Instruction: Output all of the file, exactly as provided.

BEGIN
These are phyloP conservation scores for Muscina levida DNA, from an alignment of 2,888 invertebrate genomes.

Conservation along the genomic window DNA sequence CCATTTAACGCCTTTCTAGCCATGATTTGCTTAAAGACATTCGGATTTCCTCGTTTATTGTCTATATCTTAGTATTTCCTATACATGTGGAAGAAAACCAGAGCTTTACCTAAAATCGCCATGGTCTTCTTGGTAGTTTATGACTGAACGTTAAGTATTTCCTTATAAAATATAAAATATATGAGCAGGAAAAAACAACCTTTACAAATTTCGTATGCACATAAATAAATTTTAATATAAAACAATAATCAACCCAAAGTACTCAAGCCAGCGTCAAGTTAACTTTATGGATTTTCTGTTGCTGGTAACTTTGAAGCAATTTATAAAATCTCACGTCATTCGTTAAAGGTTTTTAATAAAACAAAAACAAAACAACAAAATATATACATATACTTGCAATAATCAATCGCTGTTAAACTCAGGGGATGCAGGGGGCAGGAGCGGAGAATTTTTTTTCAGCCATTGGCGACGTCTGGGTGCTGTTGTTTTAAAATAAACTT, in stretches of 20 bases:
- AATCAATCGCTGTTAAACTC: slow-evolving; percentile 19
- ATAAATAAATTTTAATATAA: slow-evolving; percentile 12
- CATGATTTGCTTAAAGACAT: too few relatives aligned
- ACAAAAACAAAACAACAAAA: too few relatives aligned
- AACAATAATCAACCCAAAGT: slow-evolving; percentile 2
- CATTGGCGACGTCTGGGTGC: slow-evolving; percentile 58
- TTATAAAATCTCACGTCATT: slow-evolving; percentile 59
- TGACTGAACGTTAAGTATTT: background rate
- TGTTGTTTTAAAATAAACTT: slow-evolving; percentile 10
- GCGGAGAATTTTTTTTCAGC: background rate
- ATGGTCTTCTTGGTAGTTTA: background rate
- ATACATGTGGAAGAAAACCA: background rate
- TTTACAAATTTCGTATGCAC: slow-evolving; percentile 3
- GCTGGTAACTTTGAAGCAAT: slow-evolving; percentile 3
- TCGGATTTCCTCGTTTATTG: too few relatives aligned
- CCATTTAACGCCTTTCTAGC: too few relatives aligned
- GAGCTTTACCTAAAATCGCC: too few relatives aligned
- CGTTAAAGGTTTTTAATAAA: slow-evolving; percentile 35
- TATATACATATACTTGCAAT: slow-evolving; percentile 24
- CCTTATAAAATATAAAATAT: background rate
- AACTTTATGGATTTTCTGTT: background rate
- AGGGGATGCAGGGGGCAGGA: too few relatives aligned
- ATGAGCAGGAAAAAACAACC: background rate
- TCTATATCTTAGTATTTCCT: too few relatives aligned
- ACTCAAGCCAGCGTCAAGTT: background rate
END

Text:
These are phyloP conservation scores for Muscina levida DNA, from an alignment of 2,888 invertebrate genomes.

Conservation along the genomic window DNA sequence CCATTTAACGCCTTTCTAGCCATGATTTGCTTAAAGACATTCGGATTTCCTCGTTTATTGTCTATATCTTAGTATTTCCTATACATGTGGAAGAAAACCAGAGCTTTACCTAAAATCGCCATGGTCTTCTTGGTAGTTTATGACTGAACGTTAAGTATTTCCTTATAAAATATAAAATATATGAGCAGGAAAAAACAACCTTTACAAATTTCGTATGCACATAAATAAATTTTAATATAAAACAATAATCAACCCAAAGTACTCAAGCCAGCGTCAAGTTAACTTTATGGATTTTCTGTTGCTGGTAACTTTGAAGCAATTTATAAAATCTCACGTCATTCGTTAAAGGTTTTTAATAAAACAAAAACAAAACAACAAAATATATACATATACTTGCAATAATCAATCGCTGTTAAACTCAGGGGATGCAGGGGGCAGGAGCGGAGAATTTTTTTTCAGCCATTGGCGACGTCTGGGTGCTGTTGTTTTAAAATAAACTT, in stretches of 20 bases:
- AATCAATCGCTGTTAAACTC: slow-evolving; percentile 19
- ATAAATAAATTTTAATATAA: slow-evolving; percentile 12
- CATGATTTGCTTAAAGACAT: too few relatives aligned
- ACAAAAACAAAACAACAAAA: too few relatives aligned
- AACAATAATCAACCCAAAGT: slow-evolving; percentile 2
- CATTGGCGACGTCTGGGTGC: slow-evolving; percentile 58
- TTATAAAATCTCACGTCATT: slow-evolving; percentile 59
- TGACTGAACGTTAAGTATTT: background rate
- TGTTGTTTTAAAATAAACTT: slow-evolving; percentile 10
- GCGGAGAATTTTTTTTCAGC: background rate
- ATGGTCTTCTTGGTAGTTTA: background rate
- ATACATGTGGAAGAAAACCA: background rate
- TTTACAAATTTCGTATGCAC: slow-evolving; percentile 3
- GCTGGTAACTTTGAAGCAAT: slow-evolving; percentile 3
- TCGGATTTCCTCGTTTATTG: too few relatives aligned
- CCATTTAACGCCTTTCTAGC: too few relatives aligned
- GAGCTTTACCTAAAATCGCC: too few relatives aligned
- CGTTAAAGGTTTTTAATAAA: slow-evolving; percentile 35
- TATATACATATACTTGCAAT: slow-evolving; percentile 24
- CCTTATAAAATATAAAATAT: background rate
- AACTTTATGGATTTTCTGTT: background rate
- AGGGGATGCAGGGGGCAGGA: too few relatives aligned
- ATGAGCAGGAAAAAACAACC: background rate
- TCTATATCTTAGTATTTCCT: too few relatives aligned
- ACTCAAGCCAGCGTCAAGTT: background rate